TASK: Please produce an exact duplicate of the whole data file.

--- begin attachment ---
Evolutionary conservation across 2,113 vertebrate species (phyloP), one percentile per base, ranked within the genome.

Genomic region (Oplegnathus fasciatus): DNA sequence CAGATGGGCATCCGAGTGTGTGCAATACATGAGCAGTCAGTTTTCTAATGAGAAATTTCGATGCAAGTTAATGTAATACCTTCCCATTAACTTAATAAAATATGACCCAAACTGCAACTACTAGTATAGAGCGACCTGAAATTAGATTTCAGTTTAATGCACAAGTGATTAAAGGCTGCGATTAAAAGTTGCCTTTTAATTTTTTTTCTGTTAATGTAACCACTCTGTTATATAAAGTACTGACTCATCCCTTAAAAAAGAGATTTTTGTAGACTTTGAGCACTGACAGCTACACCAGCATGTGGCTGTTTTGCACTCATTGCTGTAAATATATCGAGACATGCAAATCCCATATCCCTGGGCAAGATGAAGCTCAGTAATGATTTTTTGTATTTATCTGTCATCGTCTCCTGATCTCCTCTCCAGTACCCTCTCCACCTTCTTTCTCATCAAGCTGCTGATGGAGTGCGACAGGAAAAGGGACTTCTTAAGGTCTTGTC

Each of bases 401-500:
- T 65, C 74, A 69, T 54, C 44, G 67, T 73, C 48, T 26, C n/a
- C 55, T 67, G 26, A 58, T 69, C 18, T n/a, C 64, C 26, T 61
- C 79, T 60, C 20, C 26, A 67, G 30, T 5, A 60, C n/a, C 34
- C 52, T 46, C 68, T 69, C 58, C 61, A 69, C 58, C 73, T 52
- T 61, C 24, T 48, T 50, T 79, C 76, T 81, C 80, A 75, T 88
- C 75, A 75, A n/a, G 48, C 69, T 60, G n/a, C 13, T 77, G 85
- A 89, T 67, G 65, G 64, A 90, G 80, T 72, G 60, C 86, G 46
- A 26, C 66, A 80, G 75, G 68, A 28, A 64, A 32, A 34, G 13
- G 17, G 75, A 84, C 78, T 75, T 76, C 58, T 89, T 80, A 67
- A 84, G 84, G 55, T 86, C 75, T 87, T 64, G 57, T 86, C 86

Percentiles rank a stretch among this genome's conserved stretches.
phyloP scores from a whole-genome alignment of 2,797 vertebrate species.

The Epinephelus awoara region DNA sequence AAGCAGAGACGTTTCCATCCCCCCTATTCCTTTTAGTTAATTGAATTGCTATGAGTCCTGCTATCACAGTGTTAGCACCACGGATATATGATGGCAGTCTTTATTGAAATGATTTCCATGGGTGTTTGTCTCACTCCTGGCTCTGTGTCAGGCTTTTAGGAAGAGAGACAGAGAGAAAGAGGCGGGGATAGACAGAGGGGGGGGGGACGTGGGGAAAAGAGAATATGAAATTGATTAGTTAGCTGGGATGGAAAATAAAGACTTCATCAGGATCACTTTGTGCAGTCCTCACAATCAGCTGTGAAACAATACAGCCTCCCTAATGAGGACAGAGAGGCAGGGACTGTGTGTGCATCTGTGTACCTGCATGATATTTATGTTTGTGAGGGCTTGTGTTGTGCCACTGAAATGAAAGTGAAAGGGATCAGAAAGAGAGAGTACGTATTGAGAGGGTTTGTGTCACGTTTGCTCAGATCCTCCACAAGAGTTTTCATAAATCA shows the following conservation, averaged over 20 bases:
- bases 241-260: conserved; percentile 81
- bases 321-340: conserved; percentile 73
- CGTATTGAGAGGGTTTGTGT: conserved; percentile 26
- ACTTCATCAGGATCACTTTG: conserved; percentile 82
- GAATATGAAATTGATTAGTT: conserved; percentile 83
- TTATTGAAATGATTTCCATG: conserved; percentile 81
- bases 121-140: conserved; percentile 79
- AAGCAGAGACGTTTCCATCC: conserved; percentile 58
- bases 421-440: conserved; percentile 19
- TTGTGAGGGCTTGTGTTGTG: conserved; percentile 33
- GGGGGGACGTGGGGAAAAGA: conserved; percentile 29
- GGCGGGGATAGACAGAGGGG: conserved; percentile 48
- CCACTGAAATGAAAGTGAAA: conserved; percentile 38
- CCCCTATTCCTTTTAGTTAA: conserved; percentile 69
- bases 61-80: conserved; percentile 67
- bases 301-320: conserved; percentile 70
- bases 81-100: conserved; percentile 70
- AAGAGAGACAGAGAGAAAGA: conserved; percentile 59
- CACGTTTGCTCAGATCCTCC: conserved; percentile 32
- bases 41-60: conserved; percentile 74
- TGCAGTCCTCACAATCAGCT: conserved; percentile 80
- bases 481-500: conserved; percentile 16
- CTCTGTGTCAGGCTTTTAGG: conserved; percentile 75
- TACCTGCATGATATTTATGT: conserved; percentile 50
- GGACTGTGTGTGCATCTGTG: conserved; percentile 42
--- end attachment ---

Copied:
Evolutionary conservation across 2,113 vertebrate species (phyloP), one percentile per base, ranked within the genome.

Genomic region (Oplegnathus fasciatus): DNA sequence CAGATGGGCATCCGAGTGTGTGCAATACATGAGCAGTCAGTTTTCTAATGAGAAATTTCGATGCAAGTTAATGTAATACCTTCCCATTAACTTAATAAAATATGACCCAAACTGCAACTACTAGTATAGAGCGACCTGAAATTAGATTTCAGTTTAATGCACAAGTGATTAAAGGCTGCGATTAAAAGTTGCCTTTTAATTTTTTTTCTGTTAATGTAACCACTCTGTTATATAAAGTACTGACTCATCCCTTAAAAAAGAGATTTTTGTAGACTTTGAGCACTGACAGCTACACCAGCATGTGGCTGTTTTGCACTCATTGCTGTAAATATATCGAGACATGCAAATCCCATATCCCTGGGCAAGATGAAGCTCAGTAATGATTTTTTGTATTTATCTGTCATCGTCTCCTGATCTCCTCTCCAGTACCCTCTCCACCTTCTTTCTCATCAAGCTGCTGATGGAGTGCGACAGGAAAAGGGACTTCTTAAGGTCTTGTC

Each of bases 401-500:
- T 65, C 74, A 69, T 54, C 44, G 67, T 73, C 48, T 26, C n/a
- C 55, T 67, G 26, A 58, T 69, C 18, T n/a, C 64, C 26, T 61
- C 79, T 60, C 20, C 26, A 67, G 30, T 5, A 60, C n/a, C 34
- C 52, T 46, C 68, T 69, C 58, C 61, A 69, C 58, C 73, T 52
- T 61, C 24, T 48, T 50, T 79, C 76, T 81, C 80, A 75, T 88
- C 75, A 75, A n/a, G 48, C 69, T 60, G n/a, C 13, T 77, G 85
- A 89, T 67, G 65, G 64, A 90, G 80, T 72, G 60, C 86, G 46
- A 26, C 66, A 80, G 75, G 68, A 28, A 64, A 32, A 34, G 13
- G 17, G 75, A 84, C 78, T 75, T 76, C 58, T 89, T 80, A 67
- A 84, G 84, G 55, T 86, C 75, T 87, T 64, G 57, T 86, C 86

Percentiles rank a stretch among this genome's conserved stretches.
phyloP scores from a whole-genome alignment of 2,797 vertebrate species.

The Epinephelus awoara region DNA sequence AAGCAGAGACGTTTCCATCCCCCCTATTCCTTTTAGTTAATTGAATTGCTATGAGTCCTGCTATCACAGTGTTAGCACCACGGATATATGATGGCAGTCTTTATTGAAATGATTTCCATGGGTGTTTGTCTCACTCCTGGCTCTGTGTCAGGCTTTTAGGAAGAGAGACAGAGAGAAAGAGGCGGGGATAGACAGAGGGGGGGGGGACGTGGGGAAAAGAGAATATGAAATTGATTAGTTAGCTGGGATGGAAAATAAAGACTTCATCAGGATCACTTTGTGCAGTCCTCACAATCAGCTGTGAAACAATACAGCCTCCCTAATGAGGACAGAGAGGCAGGGACTGTGTGTGCATCTGTGTACCTGCATGATATTTATGTTTGTGAGGGCTTGTGTTGTGCCACTGAAATGAAAGTGAAAGGGATCAGAAAGAGAGAGTACGTATTGAGAGGGTTTGTGTCACGTTTGCTCAGATCCTCCACAAGAGTTTTCATAAATCA shows the following conservation, averaged over 20 bases:
- bases 241-260: conserved; percentile 81
- bases 321-340: conserved; percentile 73
- CGTATTGAGAGGGTTTGTGT: conserved; percentile 26
- ACTTCATCAGGATCACTTTG: conserved; percentile 82
- GAATATGAAATTGATTAGTT: conserved; percentile 83
- TTATTGAAATGATTTCCATG: conserved; percentile 81
- bases 121-140: conserved; percentile 79
- AAGCAGAGACGTTTCCATCC: conserved; percentile 58
- bases 421-440: conserved; percentile 19
- TTGTGAGGGCTTGTGTTGTG: conserved; percentile 33
- GGGGGGACGTGGGGAAAAGA: conserved; percentile 29
- GGCGGGGATAGACAGAGGGG: conserved; percentile 48
- CCACTGAAATGAAAGTGAAA: conserved; percentile 38
- CCCCTATTCCTTTTAGTTAA: conserved; percentile 69
- bases 61-80: conserved; percentile 67
- bases 301-320: conserved; percentile 70
- bases 81-100: conserved; percentile 70
- AAGAGAGACAGAGAGAAAGA: conserved; percentile 59
- CACGTTTGCTCAGATCCTCC: conserved; percentile 32
- bases 41-60: conserved; percentile 74
- TGCAGTCCTCACAATCAGCT: conserved; percentile 80
- bases 481-500: conserved; percentile 16
- CTCTGTGTCAGGCTTTTAGG: conserved; percentile 75
- TACCTGCATGATATTTATGT: conserved; percentile 50
- GGACTGTGTGTGCATCTGTG: conserved; percentile 42